Example scenarioYour persona is travelling to a business conference and needs to find out as much about your organization as possible while travelling and at the conference. The conference itself is only for a few hours and there is limited internet connectivity.
From this scenario we can see that ease of navigation (due to using a mobile device while travelling), prioritization of content (due to limited time) and a focus on fast downloads speeds (due to limited bandwidth), will all be important.
3) Use cases
A use case is a step-by-step description of the interaction between the persona and the mobile device/mobile site. This allows us to map how the device and mobile site will be interacted with, click by click. It also allows us to see the steps that are being taken by the persona and to understand how the flow of a particular task can be optimized.
Example use case
• The user searches for the company name on their device in Google.
• The Google search returns results with the company name.
• The user clicks on the company search result.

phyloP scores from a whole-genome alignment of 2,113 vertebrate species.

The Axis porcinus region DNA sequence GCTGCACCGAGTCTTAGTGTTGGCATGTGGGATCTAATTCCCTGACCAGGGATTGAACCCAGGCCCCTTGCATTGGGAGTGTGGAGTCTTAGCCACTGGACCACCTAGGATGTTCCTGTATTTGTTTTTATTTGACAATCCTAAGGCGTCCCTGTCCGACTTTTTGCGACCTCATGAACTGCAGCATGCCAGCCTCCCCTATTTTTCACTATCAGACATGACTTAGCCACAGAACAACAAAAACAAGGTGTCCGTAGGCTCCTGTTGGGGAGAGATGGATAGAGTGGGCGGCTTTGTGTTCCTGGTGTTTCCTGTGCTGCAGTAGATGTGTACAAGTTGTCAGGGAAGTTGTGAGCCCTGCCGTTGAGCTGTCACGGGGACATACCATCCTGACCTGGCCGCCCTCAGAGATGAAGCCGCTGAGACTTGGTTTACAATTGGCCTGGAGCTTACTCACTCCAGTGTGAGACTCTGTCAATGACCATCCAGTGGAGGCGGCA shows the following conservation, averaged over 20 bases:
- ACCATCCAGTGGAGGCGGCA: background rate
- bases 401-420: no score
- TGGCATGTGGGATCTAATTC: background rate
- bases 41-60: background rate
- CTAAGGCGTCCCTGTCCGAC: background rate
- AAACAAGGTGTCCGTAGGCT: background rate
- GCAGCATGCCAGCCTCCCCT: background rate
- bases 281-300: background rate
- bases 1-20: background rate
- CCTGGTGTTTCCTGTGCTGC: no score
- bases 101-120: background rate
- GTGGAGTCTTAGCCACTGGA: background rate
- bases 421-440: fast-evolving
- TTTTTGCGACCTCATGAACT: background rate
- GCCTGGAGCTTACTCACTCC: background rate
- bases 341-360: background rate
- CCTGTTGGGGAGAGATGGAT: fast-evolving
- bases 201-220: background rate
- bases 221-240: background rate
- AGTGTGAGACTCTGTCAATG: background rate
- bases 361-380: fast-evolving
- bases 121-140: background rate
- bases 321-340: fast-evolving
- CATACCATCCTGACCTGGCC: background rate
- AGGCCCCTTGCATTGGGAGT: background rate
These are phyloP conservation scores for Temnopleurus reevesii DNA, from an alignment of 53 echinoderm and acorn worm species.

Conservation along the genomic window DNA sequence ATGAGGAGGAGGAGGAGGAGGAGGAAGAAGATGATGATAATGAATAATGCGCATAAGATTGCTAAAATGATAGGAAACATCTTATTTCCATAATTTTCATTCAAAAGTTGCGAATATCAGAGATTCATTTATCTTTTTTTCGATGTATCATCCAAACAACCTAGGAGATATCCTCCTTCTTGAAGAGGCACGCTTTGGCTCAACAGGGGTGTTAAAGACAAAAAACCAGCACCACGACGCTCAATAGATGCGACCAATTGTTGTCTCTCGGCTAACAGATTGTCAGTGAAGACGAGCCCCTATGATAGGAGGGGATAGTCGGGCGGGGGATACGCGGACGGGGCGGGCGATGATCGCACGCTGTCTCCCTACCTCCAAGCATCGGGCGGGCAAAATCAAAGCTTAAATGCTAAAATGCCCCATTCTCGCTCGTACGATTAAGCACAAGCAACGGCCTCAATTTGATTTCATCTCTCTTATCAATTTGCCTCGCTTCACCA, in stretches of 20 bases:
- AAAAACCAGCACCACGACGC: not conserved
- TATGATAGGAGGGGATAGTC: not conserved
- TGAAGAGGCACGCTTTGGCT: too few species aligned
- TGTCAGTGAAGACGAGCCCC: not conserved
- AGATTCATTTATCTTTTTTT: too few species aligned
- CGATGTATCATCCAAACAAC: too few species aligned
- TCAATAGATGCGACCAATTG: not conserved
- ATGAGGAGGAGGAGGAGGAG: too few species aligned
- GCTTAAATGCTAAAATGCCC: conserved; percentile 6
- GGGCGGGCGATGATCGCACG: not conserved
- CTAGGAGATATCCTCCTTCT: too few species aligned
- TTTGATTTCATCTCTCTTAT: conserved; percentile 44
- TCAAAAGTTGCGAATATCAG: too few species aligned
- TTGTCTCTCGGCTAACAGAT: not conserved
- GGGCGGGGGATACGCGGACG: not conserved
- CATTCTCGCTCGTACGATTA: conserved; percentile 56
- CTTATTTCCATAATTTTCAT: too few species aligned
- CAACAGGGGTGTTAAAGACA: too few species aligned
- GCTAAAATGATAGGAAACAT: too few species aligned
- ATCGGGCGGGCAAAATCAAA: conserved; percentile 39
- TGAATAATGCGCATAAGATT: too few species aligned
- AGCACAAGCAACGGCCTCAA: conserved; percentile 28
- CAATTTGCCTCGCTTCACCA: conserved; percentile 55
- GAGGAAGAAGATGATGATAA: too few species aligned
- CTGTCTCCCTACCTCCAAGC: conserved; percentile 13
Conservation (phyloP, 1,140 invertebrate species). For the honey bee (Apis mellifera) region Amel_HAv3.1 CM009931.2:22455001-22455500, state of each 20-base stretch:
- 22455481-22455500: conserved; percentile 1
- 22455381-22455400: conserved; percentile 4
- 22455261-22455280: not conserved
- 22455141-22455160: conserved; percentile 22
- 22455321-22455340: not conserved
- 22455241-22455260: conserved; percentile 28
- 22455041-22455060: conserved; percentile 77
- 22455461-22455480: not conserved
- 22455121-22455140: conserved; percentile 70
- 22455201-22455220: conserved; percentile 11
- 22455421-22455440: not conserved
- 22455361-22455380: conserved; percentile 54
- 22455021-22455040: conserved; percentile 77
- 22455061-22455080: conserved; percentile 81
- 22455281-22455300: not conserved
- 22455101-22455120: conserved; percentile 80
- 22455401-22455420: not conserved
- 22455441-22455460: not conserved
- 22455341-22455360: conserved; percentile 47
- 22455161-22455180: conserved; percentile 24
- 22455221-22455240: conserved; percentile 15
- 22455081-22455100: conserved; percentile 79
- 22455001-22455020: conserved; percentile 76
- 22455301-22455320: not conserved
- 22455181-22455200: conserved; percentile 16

• The mobile version of the website is loaded.
• The user then clicks on the menu to find the ‘About Us’ section of the site.
• The About Us page loads.
• The user scans the page to look for key information.
• The user clicks on the ‘Find Us at Conference X’ logo.
• A PDF document is downloaded showing stand location.
This use case serves a number of purposes. It gives us something with which to explore how the user will interact with the site and what the ideal steps are to achieve the user’s objectives. It also allows us to consider the scenario in more detail and consider how this will impact the functionality and design that we must provide.
Once we have fully defined our user requirements we can then move into the next stage of implementation. Bear in mind though, that up until this stage, all of our planning, even if detailed and well thought out, is mostly based on assumptions.
Define, design, develop, validate, iterate
This stage of the process is all about testing our assumptions in the real world. We use the previous two stages (current situation and user requirements) to help us define what our mobile site should do, and how it should do it. We then look at the output from the user requirements stage in more detail and use this to design our mobile site.
The initial design should take the form of a prototype. A prototype is a version of the site that has not required full development but gives us enough to start testing our assumptions. We can then take this prototype and test it against the personas, scenarios and use cases we have developed. This will allow us to start to iterate our ideas and improve them according to all of the research and planning work we have already done.